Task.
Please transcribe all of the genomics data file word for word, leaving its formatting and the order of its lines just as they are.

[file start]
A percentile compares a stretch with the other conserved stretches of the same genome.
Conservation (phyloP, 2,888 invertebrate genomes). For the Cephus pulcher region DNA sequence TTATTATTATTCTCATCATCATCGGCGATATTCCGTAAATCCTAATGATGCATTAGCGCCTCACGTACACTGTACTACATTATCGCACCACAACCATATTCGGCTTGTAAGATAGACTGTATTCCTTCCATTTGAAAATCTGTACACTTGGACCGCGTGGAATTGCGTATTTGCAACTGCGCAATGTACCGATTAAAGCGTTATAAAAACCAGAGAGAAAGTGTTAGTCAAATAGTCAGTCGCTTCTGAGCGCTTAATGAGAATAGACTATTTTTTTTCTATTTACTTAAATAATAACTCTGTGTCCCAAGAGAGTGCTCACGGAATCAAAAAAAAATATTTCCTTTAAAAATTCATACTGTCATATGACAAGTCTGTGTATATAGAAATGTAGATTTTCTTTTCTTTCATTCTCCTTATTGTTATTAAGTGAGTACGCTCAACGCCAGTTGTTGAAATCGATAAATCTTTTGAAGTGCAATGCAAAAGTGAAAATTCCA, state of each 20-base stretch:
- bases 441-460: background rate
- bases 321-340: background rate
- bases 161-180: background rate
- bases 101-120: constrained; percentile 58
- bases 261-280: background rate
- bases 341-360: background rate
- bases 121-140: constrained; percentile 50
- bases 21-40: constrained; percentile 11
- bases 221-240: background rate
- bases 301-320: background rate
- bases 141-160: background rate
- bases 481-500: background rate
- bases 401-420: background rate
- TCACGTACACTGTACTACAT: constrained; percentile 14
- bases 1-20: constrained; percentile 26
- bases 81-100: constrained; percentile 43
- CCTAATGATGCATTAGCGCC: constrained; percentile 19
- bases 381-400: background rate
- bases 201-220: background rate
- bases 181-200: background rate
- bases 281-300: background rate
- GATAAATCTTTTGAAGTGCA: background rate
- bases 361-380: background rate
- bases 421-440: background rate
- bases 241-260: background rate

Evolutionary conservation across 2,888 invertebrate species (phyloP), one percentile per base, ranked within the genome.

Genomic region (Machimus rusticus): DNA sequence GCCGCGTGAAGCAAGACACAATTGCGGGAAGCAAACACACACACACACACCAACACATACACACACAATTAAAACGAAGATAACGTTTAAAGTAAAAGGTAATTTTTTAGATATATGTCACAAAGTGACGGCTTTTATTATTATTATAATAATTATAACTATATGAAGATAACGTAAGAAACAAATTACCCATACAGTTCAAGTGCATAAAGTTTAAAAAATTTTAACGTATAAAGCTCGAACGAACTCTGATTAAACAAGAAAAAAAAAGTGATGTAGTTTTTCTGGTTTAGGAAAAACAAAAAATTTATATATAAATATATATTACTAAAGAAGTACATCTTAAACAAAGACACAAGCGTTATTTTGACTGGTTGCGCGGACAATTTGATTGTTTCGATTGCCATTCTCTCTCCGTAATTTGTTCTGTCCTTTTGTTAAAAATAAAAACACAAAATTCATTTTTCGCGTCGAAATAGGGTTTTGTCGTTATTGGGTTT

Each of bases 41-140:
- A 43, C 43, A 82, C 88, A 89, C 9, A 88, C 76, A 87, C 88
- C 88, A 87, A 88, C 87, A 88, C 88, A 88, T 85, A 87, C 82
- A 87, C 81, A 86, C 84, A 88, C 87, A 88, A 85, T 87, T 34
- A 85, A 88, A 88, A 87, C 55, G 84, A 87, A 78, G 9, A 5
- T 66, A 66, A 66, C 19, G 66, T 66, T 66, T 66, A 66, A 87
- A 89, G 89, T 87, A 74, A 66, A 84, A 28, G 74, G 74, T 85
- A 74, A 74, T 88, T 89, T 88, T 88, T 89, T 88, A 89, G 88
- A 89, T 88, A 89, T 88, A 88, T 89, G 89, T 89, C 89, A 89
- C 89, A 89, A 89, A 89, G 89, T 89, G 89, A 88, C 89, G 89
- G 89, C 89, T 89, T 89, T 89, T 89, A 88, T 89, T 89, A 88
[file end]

A percentile compares a stretch with the other conserved stretches of the same genome.
Conservation (phyloP, 2,888 invertebrate genomes). For the Cephus pulcher region DNA sequence TTATTATTATTCTCATCATCATCGGCGATATTCCGTAAATCCTAATGATGCATTAGCGCCTCACGTACACTGTACTACATTATCGCACCACAACCATATTCGGCTTGTAAGATAGACTGTATTCCTTCCATTTGAAAATCTGTACACTTGGACCGCGTGGAATTGCGTATTTGCAACTGCGCAATGTACCGATTAAAGCGTTATAAAAACCAGAGAGAAAGTGTTAGTCAAATAGTCAGTCGCTTCTGAGCGCTTAATGAGAATAGACTATTTTTTTTCTATTTACTTAAATAATAACTCTGTGTCCCAAGAGAGTGCTCACGGAATCAAAAAAAAATATTTCCTTTAAAAATTCATACTGTCATATGACAAGTCTGTGTATATAGAAATGTAGATTTTCTTTTCTTTCATTCTCCTTATTGTTATTAAGTGAGTACGCTCAACGCCAGTTGTTGAAATCGATAAATCTTTTGAAGTGCAATGCAAAAGTGAAAATTCCA, state of each 20-base stretch:
- bases 441-460: background rate
- bases 321-340: background rate
- bases 161-180: background rate
- bases 101-120: constrained; percentile 58
- bases 261-280: background rate
- bases 341-360: background rate
- bases 121-140: constrained; percentile 50
- bases 21-40: constrained; percentile 11
- bases 221-240: background rate
- bases 301-320: background rate
- bases 141-160: background rate
- bases 481-500: background rate
- bases 401-420: background rate
- TCACGTACACTGTACTACAT: constrained; percentile 14
- bases 1-20: constrained; percentile 26
- bases 81-100: constrained; percentile 43
- CCTAATGATGCATTAGCGCC: constrained; percentile 19
- bases 381-400: background rate
- bases 201-220: background rate
- bases 181-200: background rate
- bases 281-300: background rate
- GATAAATCTTTTGAAGTGCA: background rate
- bases 361-380: background rate
- bases 421-440: background rate
- bases 241-260: background rate

Evolutionary conservation across 2,888 invertebrate species (phyloP), one percentile per base, ranked within the genome.

Genomic region (Machimus rusticus): DNA sequence GCCGCGTGAAGCAAGACACAATTGCGGGAAGCAAACACACACACACACACCAACACATACACACACAATTAAAACGAAGATAACGTTTAAAGTAAAAGGTAATTTTTTAGATATATGTCACAAAGTGACGGCTTTTATTATTATTATAATAATTATAACTATATGAAGATAACGTAAGAAACAAATTACCCATACAGTTCAAGTGCATAAAGTTTAAAAAATTTTAACGTATAAAGCTCGAACGAACTCTGATTAAACAAGAAAAAAAAAGTGATGTAGTTTTTCTGGTTTAGGAAAAACAAAAAATTTATATATAAATATATATTACTAAAGAAGTACATCTTAAACAAAGACACAAGCGTTATTTTGACTGGTTGCGCGGACAATTTGATTGTTTCGATTGCCATTCTCTCTCCGTAATTTGTTCTGTCCTTTTGTTAAAAATAAAAACACAAAATTCATTTTTCGCGTCGAAATAGGGTTTTGTCGTTATTGGGTTT

Each of bases 41-140:
- A 43, C 43, A 82, C 88, A 89, C 9, A 88, C 76, A 87, C 88
- C 88, A 87, A 88, C 87, A 88, C 88, A 88, T 85, A 87, C 82
- A 87, C 81, A 86, C 84, A 88, C 87, A 88, A 85, T 87, T 34
- A 85, A 88, A 88, A 87, C 55, G 84, A 87, A 78, G 9, A 5
- T 66, A 66, A 66, C 19, G 66, T 66, T 66, T 66, A 66, A 87
- A 89, G 89, T 87, A 74, A 66, A 84, A 28, G 74, G 74, T 85
- A 74, A 74, T 88, T 89, T 88, T 88, T 89, T 88, A 89, G 88
- A 89, T 88, A 89, T 88, A 88, T 89, G 89, T 89, C 89, A 89
- C 89, A 89, A 89, A 89, G 89, T 89, G 89, A 88, C 89, G 89
- G 89, C 89, T 89, T 89, T 89, T 89, A 88, T 89, T 89, A 88